A Big History of Globalization

The Emergence of a Global World System
 
 
Springer (Verlag)
  • erschienen am 1. April 2019
 
  • Buch
  • |
  • Hardcover
  • |
  • XVIII, 284 Seiten
978-3-030-05706-0 (ISBN)
 
This book presents the history of globalization as a network-based story in the context of Big History. Departing from the traditional historic discourse, in which communities, cities, and states serve as the main units of analysis, the authors instead trace the historical emergence, growth, interconnection, and merging of various types of networks that have gradually encompassed the globe. They also focus on the development of certain ideas, processes, institutions, and phenomena that spread through those networks to become truly global. The book specifies five macro-periods in the history of globalization and comprehensively covers the first four, from roughly the 9th - 7th millennia BC to World War I. For each period, it identifies the most important network-related developments that facilitated (or even spurred on) such transitions and had the greatest impacts on the history of globalization. By analyzing the world system's transition to new levels of complexity and connectivity, the book provides valuable insights into the course of Big History and the evolution of human societies.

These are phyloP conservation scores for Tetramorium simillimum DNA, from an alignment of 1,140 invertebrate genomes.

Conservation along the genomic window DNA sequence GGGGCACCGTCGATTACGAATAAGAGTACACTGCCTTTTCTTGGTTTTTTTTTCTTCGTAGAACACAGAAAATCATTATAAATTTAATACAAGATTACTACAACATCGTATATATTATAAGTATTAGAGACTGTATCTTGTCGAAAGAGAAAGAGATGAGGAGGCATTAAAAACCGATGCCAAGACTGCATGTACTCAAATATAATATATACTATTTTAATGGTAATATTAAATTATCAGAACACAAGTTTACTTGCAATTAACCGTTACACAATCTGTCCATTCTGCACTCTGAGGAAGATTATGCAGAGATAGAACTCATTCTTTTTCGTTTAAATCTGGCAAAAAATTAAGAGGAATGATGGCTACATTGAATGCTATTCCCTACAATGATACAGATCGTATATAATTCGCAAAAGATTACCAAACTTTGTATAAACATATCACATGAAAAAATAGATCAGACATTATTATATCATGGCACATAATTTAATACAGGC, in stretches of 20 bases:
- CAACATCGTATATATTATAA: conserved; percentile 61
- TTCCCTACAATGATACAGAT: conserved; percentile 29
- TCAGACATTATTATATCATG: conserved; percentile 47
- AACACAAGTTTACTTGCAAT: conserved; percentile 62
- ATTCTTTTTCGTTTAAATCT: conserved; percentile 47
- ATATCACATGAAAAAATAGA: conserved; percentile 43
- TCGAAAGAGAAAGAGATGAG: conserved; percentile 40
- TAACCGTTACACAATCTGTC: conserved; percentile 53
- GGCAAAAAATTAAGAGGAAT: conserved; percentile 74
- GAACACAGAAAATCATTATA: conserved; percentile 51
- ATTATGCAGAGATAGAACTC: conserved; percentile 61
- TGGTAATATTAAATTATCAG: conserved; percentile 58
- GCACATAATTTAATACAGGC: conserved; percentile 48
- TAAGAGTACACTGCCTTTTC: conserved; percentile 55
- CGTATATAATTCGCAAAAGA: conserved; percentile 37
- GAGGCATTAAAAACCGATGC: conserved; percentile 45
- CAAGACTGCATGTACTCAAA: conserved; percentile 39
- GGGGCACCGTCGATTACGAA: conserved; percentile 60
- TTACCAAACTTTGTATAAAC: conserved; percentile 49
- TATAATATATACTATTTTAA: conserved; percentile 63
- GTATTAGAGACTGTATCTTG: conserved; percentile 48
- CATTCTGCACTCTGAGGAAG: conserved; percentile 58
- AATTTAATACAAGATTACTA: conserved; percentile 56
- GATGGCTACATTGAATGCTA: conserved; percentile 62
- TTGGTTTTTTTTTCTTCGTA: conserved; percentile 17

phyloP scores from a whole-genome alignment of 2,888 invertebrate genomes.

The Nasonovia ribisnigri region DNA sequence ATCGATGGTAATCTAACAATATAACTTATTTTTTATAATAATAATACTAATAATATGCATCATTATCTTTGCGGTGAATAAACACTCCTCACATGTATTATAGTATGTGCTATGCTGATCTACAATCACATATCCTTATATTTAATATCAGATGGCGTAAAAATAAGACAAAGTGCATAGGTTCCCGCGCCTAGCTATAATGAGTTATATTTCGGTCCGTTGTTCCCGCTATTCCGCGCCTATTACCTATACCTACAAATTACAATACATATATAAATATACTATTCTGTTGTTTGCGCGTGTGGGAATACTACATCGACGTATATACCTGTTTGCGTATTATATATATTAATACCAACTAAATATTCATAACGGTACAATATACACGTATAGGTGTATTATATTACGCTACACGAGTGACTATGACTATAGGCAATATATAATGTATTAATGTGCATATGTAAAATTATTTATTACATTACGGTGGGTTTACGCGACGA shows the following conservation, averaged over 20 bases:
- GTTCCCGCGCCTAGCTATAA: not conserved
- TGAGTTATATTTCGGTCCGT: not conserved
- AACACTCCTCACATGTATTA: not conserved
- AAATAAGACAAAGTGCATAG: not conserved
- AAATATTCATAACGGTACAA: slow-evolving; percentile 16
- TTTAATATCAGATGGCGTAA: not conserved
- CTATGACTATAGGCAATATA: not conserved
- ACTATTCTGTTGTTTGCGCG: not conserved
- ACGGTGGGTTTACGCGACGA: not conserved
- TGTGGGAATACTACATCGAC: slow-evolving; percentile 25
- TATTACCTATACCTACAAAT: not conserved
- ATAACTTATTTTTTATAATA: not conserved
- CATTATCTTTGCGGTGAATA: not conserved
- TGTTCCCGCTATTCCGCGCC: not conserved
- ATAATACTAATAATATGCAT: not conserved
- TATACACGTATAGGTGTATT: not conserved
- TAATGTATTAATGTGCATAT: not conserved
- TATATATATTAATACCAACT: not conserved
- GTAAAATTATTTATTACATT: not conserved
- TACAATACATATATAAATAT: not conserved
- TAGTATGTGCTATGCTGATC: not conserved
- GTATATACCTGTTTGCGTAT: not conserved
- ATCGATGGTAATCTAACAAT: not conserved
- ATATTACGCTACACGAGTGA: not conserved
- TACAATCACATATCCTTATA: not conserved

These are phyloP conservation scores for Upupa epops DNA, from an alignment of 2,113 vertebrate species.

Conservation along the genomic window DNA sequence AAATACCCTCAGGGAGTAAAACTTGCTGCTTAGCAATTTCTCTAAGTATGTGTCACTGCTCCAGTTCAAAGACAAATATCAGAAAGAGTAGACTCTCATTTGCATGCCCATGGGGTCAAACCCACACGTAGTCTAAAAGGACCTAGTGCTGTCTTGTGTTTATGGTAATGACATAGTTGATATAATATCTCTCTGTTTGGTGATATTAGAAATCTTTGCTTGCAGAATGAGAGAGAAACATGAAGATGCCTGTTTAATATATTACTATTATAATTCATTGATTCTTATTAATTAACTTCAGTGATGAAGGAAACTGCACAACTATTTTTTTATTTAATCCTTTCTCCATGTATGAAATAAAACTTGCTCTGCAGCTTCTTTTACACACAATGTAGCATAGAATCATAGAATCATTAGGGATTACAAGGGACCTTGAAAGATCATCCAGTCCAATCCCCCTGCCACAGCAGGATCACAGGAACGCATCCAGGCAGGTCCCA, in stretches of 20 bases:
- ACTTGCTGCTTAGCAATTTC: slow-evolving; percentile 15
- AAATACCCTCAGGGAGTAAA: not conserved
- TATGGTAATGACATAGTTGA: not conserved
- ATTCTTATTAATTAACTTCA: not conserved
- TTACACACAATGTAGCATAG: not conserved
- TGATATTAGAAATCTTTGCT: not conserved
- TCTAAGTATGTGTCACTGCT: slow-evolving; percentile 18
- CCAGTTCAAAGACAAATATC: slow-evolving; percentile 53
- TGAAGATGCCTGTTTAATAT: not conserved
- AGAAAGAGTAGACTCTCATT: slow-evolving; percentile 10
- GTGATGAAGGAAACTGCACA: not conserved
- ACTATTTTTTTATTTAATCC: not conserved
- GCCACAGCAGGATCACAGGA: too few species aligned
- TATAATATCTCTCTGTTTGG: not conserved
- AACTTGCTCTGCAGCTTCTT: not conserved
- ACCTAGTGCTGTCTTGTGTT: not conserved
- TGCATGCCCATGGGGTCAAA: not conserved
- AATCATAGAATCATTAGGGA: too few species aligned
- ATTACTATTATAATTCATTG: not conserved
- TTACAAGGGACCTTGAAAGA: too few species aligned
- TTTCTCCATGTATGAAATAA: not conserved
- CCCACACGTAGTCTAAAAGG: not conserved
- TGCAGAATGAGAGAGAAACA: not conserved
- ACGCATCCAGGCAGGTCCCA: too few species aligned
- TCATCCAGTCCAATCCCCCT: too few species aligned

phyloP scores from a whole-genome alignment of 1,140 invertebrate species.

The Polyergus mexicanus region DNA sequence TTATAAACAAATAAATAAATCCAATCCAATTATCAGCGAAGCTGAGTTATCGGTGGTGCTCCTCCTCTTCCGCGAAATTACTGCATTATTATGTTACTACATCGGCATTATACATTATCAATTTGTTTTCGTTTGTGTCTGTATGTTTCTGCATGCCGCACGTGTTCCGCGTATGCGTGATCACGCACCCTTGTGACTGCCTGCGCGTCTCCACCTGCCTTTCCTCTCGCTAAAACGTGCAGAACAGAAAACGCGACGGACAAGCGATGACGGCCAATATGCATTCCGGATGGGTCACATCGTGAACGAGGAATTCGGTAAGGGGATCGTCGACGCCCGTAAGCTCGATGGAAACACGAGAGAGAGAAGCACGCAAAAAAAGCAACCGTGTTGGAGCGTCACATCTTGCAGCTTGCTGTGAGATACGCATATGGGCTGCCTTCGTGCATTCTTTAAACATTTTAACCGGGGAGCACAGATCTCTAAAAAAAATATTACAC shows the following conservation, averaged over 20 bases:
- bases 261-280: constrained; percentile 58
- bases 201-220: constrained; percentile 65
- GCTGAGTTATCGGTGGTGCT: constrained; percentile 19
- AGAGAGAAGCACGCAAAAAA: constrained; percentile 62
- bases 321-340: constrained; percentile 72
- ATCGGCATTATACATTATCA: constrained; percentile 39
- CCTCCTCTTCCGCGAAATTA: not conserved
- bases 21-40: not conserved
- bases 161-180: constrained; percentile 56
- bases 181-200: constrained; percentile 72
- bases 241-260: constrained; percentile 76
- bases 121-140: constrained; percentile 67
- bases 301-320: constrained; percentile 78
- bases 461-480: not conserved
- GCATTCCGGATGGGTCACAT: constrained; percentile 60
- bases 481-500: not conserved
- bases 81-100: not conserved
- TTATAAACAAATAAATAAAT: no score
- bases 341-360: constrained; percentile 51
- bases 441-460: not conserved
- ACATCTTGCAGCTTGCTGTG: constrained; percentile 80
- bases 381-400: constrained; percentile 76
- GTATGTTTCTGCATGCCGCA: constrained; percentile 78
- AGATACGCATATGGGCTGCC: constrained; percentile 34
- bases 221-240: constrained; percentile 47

2019
  • Englisch
  • Cham
  • |
  • Schweiz
Springer International Publishing
  • Für Beruf und Forschung
  • 71 farbige Abbildungen, 3 s/w Abbildungen, 61 farbige Tabellen
  • |
  • 1 schwarz-weiße und 72 farbige Abbildungen, 61 farbige Tabellen, Bibliographie
  • Höhe: 241 mm
  • |
  • Breite: 159 mm
  • |
  • Dicke: 25 mm
  • 597 gr
978-3-030-05706-0 (9783030057060)
10.1007/978-3-030-05707-7
weitere Ausgaben werden ermittelt